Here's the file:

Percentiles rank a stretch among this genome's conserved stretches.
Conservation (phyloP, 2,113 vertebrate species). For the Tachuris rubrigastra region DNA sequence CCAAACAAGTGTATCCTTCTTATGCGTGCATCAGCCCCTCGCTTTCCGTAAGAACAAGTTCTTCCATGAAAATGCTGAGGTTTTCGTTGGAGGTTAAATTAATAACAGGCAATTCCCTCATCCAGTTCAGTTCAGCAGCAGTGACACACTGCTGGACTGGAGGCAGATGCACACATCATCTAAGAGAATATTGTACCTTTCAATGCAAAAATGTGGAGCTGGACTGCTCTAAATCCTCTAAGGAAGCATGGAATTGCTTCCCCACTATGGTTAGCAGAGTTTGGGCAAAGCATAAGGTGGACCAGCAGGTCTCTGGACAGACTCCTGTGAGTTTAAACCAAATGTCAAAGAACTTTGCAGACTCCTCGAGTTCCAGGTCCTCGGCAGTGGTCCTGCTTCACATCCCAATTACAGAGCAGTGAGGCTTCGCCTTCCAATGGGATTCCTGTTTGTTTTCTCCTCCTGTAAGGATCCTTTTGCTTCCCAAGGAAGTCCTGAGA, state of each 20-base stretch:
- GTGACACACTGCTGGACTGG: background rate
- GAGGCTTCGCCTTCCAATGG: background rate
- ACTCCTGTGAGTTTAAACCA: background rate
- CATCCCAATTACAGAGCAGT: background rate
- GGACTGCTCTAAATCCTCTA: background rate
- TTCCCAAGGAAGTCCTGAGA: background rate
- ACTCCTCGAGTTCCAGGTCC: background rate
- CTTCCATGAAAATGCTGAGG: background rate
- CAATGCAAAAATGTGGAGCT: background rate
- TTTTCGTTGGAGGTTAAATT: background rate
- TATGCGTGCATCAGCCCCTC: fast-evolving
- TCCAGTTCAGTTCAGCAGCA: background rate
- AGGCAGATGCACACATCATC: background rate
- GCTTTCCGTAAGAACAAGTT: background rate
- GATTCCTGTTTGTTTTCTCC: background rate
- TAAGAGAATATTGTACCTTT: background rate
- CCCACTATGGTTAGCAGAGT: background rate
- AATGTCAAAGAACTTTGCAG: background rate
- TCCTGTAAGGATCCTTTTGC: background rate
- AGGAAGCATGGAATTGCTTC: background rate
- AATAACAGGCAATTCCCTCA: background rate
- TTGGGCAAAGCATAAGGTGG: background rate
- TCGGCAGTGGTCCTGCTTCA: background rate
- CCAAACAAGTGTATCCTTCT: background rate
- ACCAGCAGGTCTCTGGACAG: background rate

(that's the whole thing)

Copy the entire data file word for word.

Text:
Percentiles rank a stretch among this genome's conserved stretches.
Conservation (phyloP, 2,113 vertebrate species). For the Tachuris rubrigastra region DNA sequence CCAAACAAGTGTATCCTTCTTATGCGTGCATCAGCCCCTCGCTTTCCGTAAGAACAAGTTCTTCCATGAAAATGCTGAGGTTTTCGTTGGAGGTTAAATTAATAACAGGCAATTCCCTCATCCAGTTCAGTTCAGCAGCAGTGACACACTGCTGGACTGGAGGCAGATGCACACATCATCTAAGAGAATATTGTACCTTTCAATGCAAAAATGTGGAGCTGGACTGCTCTAAATCCTCTAAGGAAGCATGGAATTGCTTCCCCACTATGGTTAGCAGAGTTTGGGCAAAGCATAAGGTGGACCAGCAGGTCTCTGGACAGACTCCTGTGAGTTTAAACCAAATGTCAAAGAACTTTGCAGACTCCTCGAGTTCCAGGTCCTCGGCAGTGGTCCTGCTTCACATCCCAATTACAGAGCAGTGAGGCTTCGCCTTCCAATGGGATTCCTGTTTGTTTTCTCCTCCTGTAAGGATCCTTTTGCTTCCCAAGGAAGTCCTGAGA, state of each 20-base stretch:
- GTGACACACTGCTGGACTGG: background rate
- GAGGCTTCGCCTTCCAATGG: background rate
- ACTCCTGTGAGTTTAAACCA: background rate
- CATCCCAATTACAGAGCAGT: background rate
- GGACTGCTCTAAATCCTCTA: background rate
- TTCCCAAGGAAGTCCTGAGA: background rate
- ACTCCTCGAGTTCCAGGTCC: background rate
- CTTCCATGAAAATGCTGAGG: background rate
- CAATGCAAAAATGTGGAGCT: background rate
- TTTTCGTTGGAGGTTAAATT: background rate
- TATGCGTGCATCAGCCCCTC: fast-evolving
- TCCAGTTCAGTTCAGCAGCA: background rate
- AGGCAGATGCACACATCATC: background rate
- GCTTTCCGTAAGAACAAGTT: background rate
- GATTCCTGTTTGTTTTCTCC: background rate
- TAAGAGAATATTGTACCTTT: background rate
- CCCACTATGGTTAGCAGAGT: background rate
- AATGTCAAAGAACTTTGCAG: background rate
- TCCTGTAAGGATCCTTTTGC: background rate
- AGGAAGCATGGAATTGCTTC: background rate
- AATAACAGGCAATTCCCTCA: background rate
- TTGGGCAAAGCATAAGGTGG: background rate
- TCGGCAGTGGTCCTGCTTCA: background rate
- CCAAACAAGTGTATCCTTCT: background rate
- ACCAGCAGGTCTCTGGACAG: background rate